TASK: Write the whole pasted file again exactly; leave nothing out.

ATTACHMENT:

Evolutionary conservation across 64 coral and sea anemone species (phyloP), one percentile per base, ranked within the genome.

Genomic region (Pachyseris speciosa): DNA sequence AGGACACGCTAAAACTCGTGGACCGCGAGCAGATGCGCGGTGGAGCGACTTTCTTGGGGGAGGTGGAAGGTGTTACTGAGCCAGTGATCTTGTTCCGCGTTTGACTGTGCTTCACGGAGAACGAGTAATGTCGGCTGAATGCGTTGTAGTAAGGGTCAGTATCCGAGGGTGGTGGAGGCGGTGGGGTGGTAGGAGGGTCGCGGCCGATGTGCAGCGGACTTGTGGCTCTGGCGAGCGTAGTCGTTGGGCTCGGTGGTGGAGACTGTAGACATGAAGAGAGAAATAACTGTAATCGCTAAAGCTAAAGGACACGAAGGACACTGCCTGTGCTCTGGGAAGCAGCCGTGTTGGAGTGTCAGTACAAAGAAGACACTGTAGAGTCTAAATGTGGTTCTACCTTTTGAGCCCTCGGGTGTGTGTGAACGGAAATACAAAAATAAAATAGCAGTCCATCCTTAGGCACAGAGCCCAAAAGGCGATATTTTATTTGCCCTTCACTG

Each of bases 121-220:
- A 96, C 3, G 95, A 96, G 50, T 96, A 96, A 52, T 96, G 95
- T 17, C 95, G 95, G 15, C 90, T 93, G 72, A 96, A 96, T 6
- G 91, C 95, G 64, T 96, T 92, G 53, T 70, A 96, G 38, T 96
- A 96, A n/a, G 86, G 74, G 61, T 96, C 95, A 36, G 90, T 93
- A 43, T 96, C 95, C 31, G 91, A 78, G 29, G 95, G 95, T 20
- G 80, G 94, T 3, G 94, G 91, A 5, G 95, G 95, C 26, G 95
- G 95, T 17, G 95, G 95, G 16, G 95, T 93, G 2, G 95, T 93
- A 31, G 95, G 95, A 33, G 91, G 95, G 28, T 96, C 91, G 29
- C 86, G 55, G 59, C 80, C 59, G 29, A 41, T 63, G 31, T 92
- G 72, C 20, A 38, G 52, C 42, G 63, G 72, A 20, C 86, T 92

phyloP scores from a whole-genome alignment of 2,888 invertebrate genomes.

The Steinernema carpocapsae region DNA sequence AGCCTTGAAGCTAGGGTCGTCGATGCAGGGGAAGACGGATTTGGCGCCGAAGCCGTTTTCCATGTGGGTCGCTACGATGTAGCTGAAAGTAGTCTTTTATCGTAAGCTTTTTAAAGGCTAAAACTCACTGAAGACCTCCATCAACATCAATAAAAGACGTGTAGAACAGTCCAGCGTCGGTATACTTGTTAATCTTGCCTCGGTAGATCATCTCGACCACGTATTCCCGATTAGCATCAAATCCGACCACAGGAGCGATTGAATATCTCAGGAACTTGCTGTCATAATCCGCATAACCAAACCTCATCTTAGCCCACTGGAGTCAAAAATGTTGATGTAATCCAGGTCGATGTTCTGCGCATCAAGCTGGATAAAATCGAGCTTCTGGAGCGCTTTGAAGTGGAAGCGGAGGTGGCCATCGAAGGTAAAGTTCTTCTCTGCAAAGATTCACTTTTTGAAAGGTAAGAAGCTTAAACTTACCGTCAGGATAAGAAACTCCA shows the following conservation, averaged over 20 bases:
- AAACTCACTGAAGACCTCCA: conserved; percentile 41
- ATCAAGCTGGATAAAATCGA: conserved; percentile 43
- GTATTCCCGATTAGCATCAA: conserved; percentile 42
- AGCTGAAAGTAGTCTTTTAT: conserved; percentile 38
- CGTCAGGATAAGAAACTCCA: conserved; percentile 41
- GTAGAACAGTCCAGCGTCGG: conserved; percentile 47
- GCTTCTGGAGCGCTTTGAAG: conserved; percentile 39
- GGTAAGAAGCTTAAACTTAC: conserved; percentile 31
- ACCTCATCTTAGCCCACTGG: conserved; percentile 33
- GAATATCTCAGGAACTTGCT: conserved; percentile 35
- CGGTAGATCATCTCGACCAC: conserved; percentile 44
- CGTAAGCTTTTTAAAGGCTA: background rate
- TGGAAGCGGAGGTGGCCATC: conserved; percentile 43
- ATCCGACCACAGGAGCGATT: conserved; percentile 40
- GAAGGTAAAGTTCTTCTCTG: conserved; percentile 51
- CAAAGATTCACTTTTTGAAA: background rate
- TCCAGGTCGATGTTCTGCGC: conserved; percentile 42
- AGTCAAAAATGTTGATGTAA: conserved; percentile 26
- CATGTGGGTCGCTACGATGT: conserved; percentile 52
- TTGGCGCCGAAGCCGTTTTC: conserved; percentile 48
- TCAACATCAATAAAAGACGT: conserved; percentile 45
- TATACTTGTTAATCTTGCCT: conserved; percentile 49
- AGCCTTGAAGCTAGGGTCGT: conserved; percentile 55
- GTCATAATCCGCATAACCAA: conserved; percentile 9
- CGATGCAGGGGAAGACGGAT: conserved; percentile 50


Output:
Evolutionary conservation across 64 coral and sea anemone species (phyloP), one percentile per base, ranked within the genome.

Genomic region (Pachyseris speciosa): DNA sequence AGGACACGCTAAAACTCGTGGACCGCGAGCAGATGCGCGGTGGAGCGACTTTCTTGGGGGAGGTGGAAGGTGTTACTGAGCCAGTGATCTTGTTCCGCGTTTGACTGTGCTTCACGGAGAACGAGTAATGTCGGCTGAATGCGTTGTAGTAAGGGTCAGTATCCGAGGGTGGTGGAGGCGGTGGGGTGGTAGGAGGGTCGCGGCCGATGTGCAGCGGACTTGTGGCTCTGGCGAGCGTAGTCGTTGGGCTCGGTGGTGGAGACTGTAGACATGAAGAGAGAAATAACTGTAATCGCTAAAGCTAAAGGACACGAAGGACACTGCCTGTGCTCTGGGAAGCAGCCGTGTTGGAGTGTCAGTACAAAGAAGACACTGTAGAGTCTAAATGTGGTTCTACCTTTTGAGCCCTCGGGTGTGTGTGAACGGAAATACAAAAATAAAATAGCAGTCCATCCTTAGGCACAGAGCCCAAAAGGCGATATTTTATTTGCCCTTCACTG

Each of bases 121-220:
- A 96, C 3, G 95, A 96, G 50, T 96, A 96, A 52, T 96, G 95
- T 17, C 95, G 95, G 15, C 90, T 93, G 72, A 96, A 96, T 6
- G 91, C 95, G 64, T 96, T 92, G 53, T 70, A 96, G 38, T 96
- A 96, A n/a, G 86, G 74, G 61, T 96, C 95, A 36, G 90, T 93
- A 43, T 96, C 95, C 31, G 91, A 78, G 29, G 95, G 95, T 20
- G 80, G 94, T 3, G 94, G 91, A 5, G 95, G 95, C 26, G 95
- G 95, T 17, G 95, G 95, G 16, G 95, T 93, G 2, G 95, T 93
- A 31, G 95, G 95, A 33, G 91, G 95, G 28, T 96, C 91, G 29
- C 86, G 55, G 59, C 80, C 59, G 29, A 41, T 63, G 31, T 92
- G 72, C 20, A 38, G 52, C 42, G 63, G 72, A 20, C 86, T 92

phyloP scores from a whole-genome alignment of 2,888 invertebrate genomes.

The Steinernema carpocapsae region DNA sequence AGCCTTGAAGCTAGGGTCGTCGATGCAGGGGAAGACGGATTTGGCGCCGAAGCCGTTTTCCATGTGGGTCGCTACGATGTAGCTGAAAGTAGTCTTTTATCGTAAGCTTTTTAAAGGCTAAAACTCACTGAAGACCTCCATCAACATCAATAAAAGACGTGTAGAACAGTCCAGCGTCGGTATACTTGTTAATCTTGCCTCGGTAGATCATCTCGACCACGTATTCCCGATTAGCATCAAATCCGACCACAGGAGCGATTGAATATCTCAGGAACTTGCTGTCATAATCCGCATAACCAAACCTCATCTTAGCCCACTGGAGTCAAAAATGTTGATGTAATCCAGGTCGATGTTCTGCGCATCAAGCTGGATAAAATCGAGCTTCTGGAGCGCTTTGAAGTGGAAGCGGAGGTGGCCATCGAAGGTAAAGTTCTTCTCTGCAAAGATTCACTTTTTGAAAGGTAAGAAGCTTAAACTTACCGTCAGGATAAGAAACTCCA shows the following conservation, averaged over 20 bases:
- AAACTCACTGAAGACCTCCA: conserved; percentile 41
- ATCAAGCTGGATAAAATCGA: conserved; percentile 43
- GTATTCCCGATTAGCATCAA: conserved; percentile 42
- AGCTGAAAGTAGTCTTTTAT: conserved; percentile 38
- CGTCAGGATAAGAAACTCCA: conserved; percentile 41
- GTAGAACAGTCCAGCGTCGG: conserved; percentile 47
- GCTTCTGGAGCGCTTTGAAG: conserved; percentile 39
- GGTAAGAAGCTTAAACTTAC: conserved; percentile 31
- ACCTCATCTTAGCCCACTGG: conserved; percentile 33
- GAATATCTCAGGAACTTGCT: conserved; percentile 35
- CGGTAGATCATCTCGACCAC: conserved; percentile 44
- CGTAAGCTTTTTAAAGGCTA: background rate
- TGGAAGCGGAGGTGGCCATC: conserved; percentile 43
- ATCCGACCACAGGAGCGATT: conserved; percentile 40
- GAAGGTAAAGTTCTTCTCTG: conserved; percentile 51
- CAAAGATTCACTTTTTGAAA: background rate
- TCCAGGTCGATGTTCTGCGC: conserved; percentile 42
- AGTCAAAAATGTTGATGTAA: conserved; percentile 26
- CATGTGGGTCGCTACGATGT: conserved; percentile 52
- TTGGCGCCGAAGCCGTTTTC: conserved; percentile 48
- TCAACATCAATAAAAGACGT: conserved; percentile 45
- TATACTTGTTAATCTTGCCT: conserved; percentile 49
- AGCCTTGAAGCTAGGGTCGT: conserved; percentile 55
- GTCATAATCCGCATAACCAA: conserved; percentile 9
- CGATGCAGGGGAAGACGGAT: conserved; percentile 50